How to Motivate Students Before & After Testing
Since the passing of the No Child Left Behind (NCLB) Act and the subsequent Every Student Succeeds Act (ESSA), high-stakes testing has become a reality in our learning environments. Today, K-12 students at almost every grade level are required to take standardized tests in specific areas and in specific subjects. Districts and schools receive accountability reports every school year relating to those test results that often lead to strategic changes in budget, personnel, curriculum, instruction, and programs.
Additionally, schools make important, data-informed decisions that directly affect students. These decisions might include requiring some students to repeat a grade, preventing some students from graduating from high school, mandating certain curricula and instruction based on prescribed interventions/remediation, and rewarding or sanctioning schools.
When students don’t achieve sufficient results, they are often required to participate in targeted interventions before retaking the tests until they successfully pass them or are exempt for specific reasons. One of these high-stakes test is the STAAR/EOC for students in grades third to high school.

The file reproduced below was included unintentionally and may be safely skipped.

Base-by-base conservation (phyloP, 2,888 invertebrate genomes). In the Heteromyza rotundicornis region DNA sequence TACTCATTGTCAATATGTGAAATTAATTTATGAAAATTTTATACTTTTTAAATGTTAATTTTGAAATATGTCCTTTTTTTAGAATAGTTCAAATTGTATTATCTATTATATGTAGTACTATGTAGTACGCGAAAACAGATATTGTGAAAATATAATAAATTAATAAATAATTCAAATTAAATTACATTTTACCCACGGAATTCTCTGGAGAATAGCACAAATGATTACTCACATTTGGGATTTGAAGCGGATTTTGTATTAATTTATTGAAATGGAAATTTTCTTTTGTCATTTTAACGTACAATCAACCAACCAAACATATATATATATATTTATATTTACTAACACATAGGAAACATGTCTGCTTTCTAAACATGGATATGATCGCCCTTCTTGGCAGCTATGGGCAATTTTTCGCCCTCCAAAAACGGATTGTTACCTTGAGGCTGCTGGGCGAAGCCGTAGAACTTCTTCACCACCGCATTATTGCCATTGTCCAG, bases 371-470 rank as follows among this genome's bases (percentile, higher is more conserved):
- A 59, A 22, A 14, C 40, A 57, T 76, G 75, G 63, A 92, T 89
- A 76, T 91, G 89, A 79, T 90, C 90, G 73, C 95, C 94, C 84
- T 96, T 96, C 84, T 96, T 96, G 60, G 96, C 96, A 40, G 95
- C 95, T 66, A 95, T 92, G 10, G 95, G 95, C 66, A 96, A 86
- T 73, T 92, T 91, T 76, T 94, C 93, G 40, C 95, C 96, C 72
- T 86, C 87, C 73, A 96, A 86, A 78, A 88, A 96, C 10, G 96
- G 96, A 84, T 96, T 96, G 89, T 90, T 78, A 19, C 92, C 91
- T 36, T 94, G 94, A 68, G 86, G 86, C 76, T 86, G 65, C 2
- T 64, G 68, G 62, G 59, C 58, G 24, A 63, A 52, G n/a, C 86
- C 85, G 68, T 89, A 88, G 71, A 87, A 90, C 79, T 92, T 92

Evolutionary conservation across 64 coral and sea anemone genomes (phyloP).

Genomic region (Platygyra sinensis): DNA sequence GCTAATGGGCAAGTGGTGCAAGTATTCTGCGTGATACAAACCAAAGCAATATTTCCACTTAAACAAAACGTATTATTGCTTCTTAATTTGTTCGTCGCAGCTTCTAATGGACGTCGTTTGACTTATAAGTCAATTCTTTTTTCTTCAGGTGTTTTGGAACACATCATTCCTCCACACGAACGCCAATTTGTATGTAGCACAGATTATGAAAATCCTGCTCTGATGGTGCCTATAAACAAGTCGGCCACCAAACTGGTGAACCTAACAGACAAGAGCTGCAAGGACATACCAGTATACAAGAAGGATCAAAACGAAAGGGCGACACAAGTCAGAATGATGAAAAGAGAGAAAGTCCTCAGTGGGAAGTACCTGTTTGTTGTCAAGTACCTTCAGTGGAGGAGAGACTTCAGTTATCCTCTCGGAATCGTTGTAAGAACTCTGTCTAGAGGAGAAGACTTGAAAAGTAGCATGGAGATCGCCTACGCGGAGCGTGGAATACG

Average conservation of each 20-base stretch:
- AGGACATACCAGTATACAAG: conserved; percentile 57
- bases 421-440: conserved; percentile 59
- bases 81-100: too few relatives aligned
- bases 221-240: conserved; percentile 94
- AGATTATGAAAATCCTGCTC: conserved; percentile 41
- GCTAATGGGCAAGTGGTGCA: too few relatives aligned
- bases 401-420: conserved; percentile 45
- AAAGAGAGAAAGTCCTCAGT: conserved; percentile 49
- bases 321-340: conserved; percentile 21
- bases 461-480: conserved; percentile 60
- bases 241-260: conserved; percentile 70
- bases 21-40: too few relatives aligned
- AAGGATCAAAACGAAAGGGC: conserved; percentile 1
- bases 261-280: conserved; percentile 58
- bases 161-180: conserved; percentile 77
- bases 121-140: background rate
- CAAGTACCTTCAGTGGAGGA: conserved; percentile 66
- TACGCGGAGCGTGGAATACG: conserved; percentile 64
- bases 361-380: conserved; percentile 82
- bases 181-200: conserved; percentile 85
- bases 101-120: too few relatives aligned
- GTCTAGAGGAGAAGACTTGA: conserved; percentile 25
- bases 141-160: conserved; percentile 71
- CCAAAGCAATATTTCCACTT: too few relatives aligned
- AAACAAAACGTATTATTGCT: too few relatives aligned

Needless to say, many are the stressors faced by students and teachers when dealing with high-stakes testing.
In an effort to understand how teens experience and are impacted by stress, the American Psychological Association (APA) surveyed teens ages 13 to 17 living in the United States. Respondents reported stress levels far above what the researchers viewed as healthy, and on average, teen-reported stress levels higher than adult-reported stress levels (APA, 2014).
Understanding the impact of this stress on the learning environment, employing motivational coaching for school leaders, teacher and leadership coaching, encouragement, and support tactics to help teachers and students overcome test anxiety is critical to achieving success. Specifically, combining standards-aligned, engaging, and rigorous instruction with regular practice tests and/or benchmarks can help students and teachers work together to tackle the effect of any learning disruptions, develop and practice test-taking strategies, and manage test anxiety/stress.